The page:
Growth Gives Dillard's a Credit Ratings Boost

by Mark Friedman  on Monday, May. 6, 2013 12:00 am  

Credit rating services dished out praise to Dillard’s for its continued financial success.  

The continued strong earnings performance of Dillard’s Inc. resulted in recent credit ratings increases from Standard & Poor’s Rating Service and Moody’s Investors Services.

Standard & Poor’s of New York increased the Little Rock retailer’s corporate credit rating from BB to BB+, which is just below investment grade. It also gave Dillard’s a stable outlook.

Moody’s, also of New York, increased Dillard’s corporate family rating from Ba3 to Ba2, and its rating outlook was changed to positive, up from stable, according to an April Moody’s news release.

“I couldn’t agree with that more because the company did a magnificent restructuring,” said Howard Davidowitz, chairman of Davidowitz & Associates Inc., a national retail consulting and investment banking firm in New York. “They are much, much stronger in the competitive environment in that they closed bad stores. They brought costs down. They changed their merchandise mix. They did so many tremendously positive things.”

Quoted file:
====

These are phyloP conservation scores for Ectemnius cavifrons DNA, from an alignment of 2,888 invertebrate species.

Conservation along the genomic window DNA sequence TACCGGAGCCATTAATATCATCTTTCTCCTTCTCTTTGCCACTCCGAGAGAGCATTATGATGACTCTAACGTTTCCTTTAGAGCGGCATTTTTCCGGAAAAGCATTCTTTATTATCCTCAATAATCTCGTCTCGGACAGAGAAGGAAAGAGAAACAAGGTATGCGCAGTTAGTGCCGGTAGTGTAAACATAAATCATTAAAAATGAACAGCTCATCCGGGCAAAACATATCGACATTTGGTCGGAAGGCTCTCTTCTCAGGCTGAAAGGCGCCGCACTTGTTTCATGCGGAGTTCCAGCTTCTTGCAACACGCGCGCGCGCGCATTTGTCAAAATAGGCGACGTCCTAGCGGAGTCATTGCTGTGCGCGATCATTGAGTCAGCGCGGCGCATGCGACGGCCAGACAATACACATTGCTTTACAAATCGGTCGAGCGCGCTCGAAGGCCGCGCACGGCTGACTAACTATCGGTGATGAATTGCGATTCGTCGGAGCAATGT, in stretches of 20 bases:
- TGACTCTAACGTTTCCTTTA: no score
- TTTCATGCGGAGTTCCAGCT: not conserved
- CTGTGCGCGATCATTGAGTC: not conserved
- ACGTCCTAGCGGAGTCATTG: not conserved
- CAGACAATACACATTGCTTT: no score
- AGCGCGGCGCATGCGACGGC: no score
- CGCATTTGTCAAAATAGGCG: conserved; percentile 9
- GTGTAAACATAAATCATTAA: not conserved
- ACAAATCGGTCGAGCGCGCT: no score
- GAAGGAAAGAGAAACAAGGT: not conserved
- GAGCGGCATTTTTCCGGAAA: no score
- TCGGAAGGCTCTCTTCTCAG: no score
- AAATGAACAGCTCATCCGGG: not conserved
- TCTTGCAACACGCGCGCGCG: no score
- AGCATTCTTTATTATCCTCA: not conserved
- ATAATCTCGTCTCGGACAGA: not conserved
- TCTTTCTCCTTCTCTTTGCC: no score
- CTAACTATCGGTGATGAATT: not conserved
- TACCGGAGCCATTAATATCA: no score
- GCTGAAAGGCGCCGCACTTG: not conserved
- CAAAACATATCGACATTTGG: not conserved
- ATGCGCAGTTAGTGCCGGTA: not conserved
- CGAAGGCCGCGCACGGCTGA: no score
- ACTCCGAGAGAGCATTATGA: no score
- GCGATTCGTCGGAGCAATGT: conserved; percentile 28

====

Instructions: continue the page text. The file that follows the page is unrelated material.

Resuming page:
The improved credit ratings will help Dillard’s financially, he said.

“Let’s say they float a bond offering; they’ll pay less” because of the better rating, Davidowitz said.

Julie Bull, a spokeswoman for Dillard’s, couldn’t be reached for comment.

Dillard’s ratings could be higher, but Moody’s is concerned about the retailer’s past performance.

Between 2000 and 2009, “Dillard’s experienced a prolonged decline in comparable store sales and sporadic earnings,” Moody’s said in its news release last month.

Better Performance

Both Moody’s and Standard & Poor’s gave Dillard’s praise for its recent performance. For the fiscal year that ended Feb. 2, sales grew by 5 percent to $6.6 billion compared with the previous fiscal year. (However, the most recent fiscal year contained 53 weeks compared with 52 weeks for the previous fiscal year. Excluding the extra week, sales rose only 3 percent for the fiscal year that ended Feb. 2.)

Dillard’s sales per SF jumped from $116 in fiscal 2010 to $129 in 2012.



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